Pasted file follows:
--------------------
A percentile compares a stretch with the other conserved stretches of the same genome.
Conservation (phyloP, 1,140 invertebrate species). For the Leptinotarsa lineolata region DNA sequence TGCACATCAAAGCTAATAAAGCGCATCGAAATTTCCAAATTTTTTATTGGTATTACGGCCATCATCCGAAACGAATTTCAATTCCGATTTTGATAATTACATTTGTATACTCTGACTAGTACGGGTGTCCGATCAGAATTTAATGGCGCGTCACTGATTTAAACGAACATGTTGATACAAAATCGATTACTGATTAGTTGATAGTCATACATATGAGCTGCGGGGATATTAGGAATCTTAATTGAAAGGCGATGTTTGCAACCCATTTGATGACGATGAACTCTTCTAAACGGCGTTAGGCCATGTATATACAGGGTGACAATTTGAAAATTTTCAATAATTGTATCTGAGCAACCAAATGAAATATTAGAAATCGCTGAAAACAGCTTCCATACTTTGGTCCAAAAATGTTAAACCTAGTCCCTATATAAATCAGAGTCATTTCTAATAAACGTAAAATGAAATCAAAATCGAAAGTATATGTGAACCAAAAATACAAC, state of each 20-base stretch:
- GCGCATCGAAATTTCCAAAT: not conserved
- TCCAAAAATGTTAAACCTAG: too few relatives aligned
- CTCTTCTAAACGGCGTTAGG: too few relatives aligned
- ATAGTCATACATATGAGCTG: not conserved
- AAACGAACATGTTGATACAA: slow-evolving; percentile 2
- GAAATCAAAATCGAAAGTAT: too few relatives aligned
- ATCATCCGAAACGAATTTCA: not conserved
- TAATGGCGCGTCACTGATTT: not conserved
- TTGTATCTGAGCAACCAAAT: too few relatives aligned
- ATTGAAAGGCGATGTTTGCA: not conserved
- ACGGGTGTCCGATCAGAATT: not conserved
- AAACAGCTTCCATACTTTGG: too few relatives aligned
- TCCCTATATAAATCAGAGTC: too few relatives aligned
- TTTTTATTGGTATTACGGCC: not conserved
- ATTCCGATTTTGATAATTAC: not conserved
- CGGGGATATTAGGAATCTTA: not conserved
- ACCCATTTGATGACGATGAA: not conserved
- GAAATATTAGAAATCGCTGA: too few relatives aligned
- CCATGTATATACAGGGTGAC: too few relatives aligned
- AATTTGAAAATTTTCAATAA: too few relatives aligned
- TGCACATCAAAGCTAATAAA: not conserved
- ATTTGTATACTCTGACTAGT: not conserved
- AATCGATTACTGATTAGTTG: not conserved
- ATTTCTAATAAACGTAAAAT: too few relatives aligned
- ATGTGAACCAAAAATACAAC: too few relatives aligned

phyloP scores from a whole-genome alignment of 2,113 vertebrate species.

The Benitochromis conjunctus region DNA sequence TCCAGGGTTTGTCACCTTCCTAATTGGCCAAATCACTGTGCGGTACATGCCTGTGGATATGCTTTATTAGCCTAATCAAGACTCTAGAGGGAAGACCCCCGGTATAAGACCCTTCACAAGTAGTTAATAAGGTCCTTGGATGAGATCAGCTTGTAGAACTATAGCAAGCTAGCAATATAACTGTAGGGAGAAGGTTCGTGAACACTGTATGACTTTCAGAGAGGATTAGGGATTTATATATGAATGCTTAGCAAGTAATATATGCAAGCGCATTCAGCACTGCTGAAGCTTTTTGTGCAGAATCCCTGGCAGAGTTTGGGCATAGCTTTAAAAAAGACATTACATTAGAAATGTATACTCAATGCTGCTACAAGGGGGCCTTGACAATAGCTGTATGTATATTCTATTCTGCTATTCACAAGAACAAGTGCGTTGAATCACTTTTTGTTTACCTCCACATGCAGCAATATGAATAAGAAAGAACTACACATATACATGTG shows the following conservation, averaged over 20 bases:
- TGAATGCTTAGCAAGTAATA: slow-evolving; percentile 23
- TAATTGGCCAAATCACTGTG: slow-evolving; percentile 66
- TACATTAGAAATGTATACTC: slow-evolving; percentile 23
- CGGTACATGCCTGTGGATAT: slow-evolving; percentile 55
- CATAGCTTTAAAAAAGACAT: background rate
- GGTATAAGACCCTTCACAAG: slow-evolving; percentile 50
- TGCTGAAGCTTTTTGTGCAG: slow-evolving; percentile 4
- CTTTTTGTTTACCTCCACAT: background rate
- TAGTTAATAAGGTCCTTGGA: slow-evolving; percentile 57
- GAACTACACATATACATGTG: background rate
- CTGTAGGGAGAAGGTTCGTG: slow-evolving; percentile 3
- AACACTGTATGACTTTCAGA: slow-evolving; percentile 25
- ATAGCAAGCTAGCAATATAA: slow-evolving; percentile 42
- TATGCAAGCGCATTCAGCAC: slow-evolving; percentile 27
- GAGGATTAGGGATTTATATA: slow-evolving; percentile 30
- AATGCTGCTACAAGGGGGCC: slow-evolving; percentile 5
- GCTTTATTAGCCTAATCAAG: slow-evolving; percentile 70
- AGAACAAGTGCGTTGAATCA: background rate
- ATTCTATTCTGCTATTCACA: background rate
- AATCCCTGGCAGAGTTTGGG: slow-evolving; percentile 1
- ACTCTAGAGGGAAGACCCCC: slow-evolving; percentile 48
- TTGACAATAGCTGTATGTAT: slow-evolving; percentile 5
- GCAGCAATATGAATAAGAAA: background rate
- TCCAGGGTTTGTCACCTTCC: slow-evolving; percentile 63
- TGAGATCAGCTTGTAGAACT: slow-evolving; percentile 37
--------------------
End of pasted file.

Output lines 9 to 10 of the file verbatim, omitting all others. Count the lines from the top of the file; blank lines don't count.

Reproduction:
- ATCATCCGAAACGAATTTCA: not conserved
- TAATGGCGCGTCACTGATTT: not conserved